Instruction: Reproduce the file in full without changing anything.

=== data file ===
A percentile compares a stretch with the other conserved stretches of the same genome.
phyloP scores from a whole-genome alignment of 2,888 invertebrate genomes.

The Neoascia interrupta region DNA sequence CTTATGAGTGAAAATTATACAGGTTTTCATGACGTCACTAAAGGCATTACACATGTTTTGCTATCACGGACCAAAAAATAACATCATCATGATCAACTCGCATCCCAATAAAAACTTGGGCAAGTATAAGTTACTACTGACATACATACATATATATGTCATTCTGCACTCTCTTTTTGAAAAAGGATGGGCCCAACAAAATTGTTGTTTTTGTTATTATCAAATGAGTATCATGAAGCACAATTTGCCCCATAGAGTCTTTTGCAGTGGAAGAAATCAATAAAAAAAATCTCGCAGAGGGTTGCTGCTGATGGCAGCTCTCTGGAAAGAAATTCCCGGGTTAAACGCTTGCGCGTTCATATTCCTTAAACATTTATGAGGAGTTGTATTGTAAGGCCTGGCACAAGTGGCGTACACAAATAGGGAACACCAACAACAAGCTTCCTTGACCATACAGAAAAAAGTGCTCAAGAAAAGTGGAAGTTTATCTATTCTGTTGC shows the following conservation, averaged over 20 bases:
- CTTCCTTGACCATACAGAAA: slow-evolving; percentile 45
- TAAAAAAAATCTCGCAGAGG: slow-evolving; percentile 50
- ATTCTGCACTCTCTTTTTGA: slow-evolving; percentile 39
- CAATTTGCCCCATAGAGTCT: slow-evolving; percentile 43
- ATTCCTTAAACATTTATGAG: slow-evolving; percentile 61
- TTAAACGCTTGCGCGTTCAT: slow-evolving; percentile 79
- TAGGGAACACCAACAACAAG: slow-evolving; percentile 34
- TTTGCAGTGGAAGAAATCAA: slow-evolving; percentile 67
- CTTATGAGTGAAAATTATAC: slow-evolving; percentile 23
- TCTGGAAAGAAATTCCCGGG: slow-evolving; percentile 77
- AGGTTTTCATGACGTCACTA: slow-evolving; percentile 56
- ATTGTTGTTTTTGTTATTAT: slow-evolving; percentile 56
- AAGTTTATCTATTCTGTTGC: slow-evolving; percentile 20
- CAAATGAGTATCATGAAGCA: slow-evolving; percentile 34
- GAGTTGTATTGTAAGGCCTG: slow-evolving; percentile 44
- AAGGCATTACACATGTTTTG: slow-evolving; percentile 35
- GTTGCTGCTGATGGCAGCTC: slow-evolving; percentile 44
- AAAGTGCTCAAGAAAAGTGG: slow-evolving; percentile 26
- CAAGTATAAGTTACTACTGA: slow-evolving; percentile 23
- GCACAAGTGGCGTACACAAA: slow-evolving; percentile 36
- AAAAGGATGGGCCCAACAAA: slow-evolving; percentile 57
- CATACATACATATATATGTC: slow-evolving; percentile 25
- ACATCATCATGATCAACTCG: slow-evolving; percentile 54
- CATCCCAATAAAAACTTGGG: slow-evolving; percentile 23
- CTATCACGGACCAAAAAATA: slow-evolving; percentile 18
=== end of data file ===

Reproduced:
A percentile compares a stretch with the other conserved stretches of the same genome.
phyloP scores from a whole-genome alignment of 2,888 invertebrate genomes.

The Neoascia interrupta region DNA sequence CTTATGAGTGAAAATTATACAGGTTTTCATGACGTCACTAAAGGCATTACACATGTTTTGCTATCACGGACCAAAAAATAACATCATCATGATCAACTCGCATCCCAATAAAAACTTGGGCAAGTATAAGTTACTACTGACATACATACATATATATGTCATTCTGCACTCTCTTTTTGAAAAAGGATGGGCCCAACAAAATTGTTGTTTTTGTTATTATCAAATGAGTATCATGAAGCACAATTTGCCCCATAGAGTCTTTTGCAGTGGAAGAAATCAATAAAAAAAATCTCGCAGAGGGTTGCTGCTGATGGCAGCTCTCTGGAAAGAAATTCCCGGGTTAAACGCTTGCGCGTTCATATTCCTTAAACATTTATGAGGAGTTGTATTGTAAGGCCTGGCACAAGTGGCGTACACAAATAGGGAACACCAACAACAAGCTTCCTTGACCATACAGAAAAAAGTGCTCAAGAAAAGTGGAAGTTTATCTATTCTGTTGC shows the following conservation, averaged over 20 bases:
- CTTCCTTGACCATACAGAAA: slow-evolving; percentile 45
- TAAAAAAAATCTCGCAGAGG: slow-evolving; percentile 50
- ATTCTGCACTCTCTTTTTGA: slow-evolving; percentile 39
- CAATTTGCCCCATAGAGTCT: slow-evolving; percentile 43
- ATTCCTTAAACATTTATGAG: slow-evolving; percentile 61
- TTAAACGCTTGCGCGTTCAT: slow-evolving; percentile 79
- TAGGGAACACCAACAACAAG: slow-evolving; percentile 34
- TTTGCAGTGGAAGAAATCAA: slow-evolving; percentile 67
- CTTATGAGTGAAAATTATAC: slow-evolving; percentile 23
- TCTGGAAAGAAATTCCCGGG: slow-evolving; percentile 77
- AGGTTTTCATGACGTCACTA: slow-evolving; percentile 56
- ATTGTTGTTTTTGTTATTAT: slow-evolving; percentile 56
- AAGTTTATCTATTCTGTTGC: slow-evolving; percentile 20
- CAAATGAGTATCATGAAGCA: slow-evolving; percentile 34
- GAGTTGTATTGTAAGGCCTG: slow-evolving; percentile 44
- AAGGCATTACACATGTTTTG: slow-evolving; percentile 35
- GTTGCTGCTGATGGCAGCTC: slow-evolving; percentile 44
- AAAGTGCTCAAGAAAAGTGG: slow-evolving; percentile 26
- CAAGTATAAGTTACTACTGA: slow-evolving; percentile 23
- GCACAAGTGGCGTACACAAA: slow-evolving; percentile 36
- AAAAGGATGGGCCCAACAAA: slow-evolving; percentile 57
- CATACATACATATATATGTC: slow-evolving; percentile 25
- ACATCATCATGATCAACTCG: slow-evolving; percentile 54
- CATCCCAATAAAAACTTGGG: slow-evolving; percentile 23
- CTATCACGGACCAAAAAATA: slow-evolving; percentile 18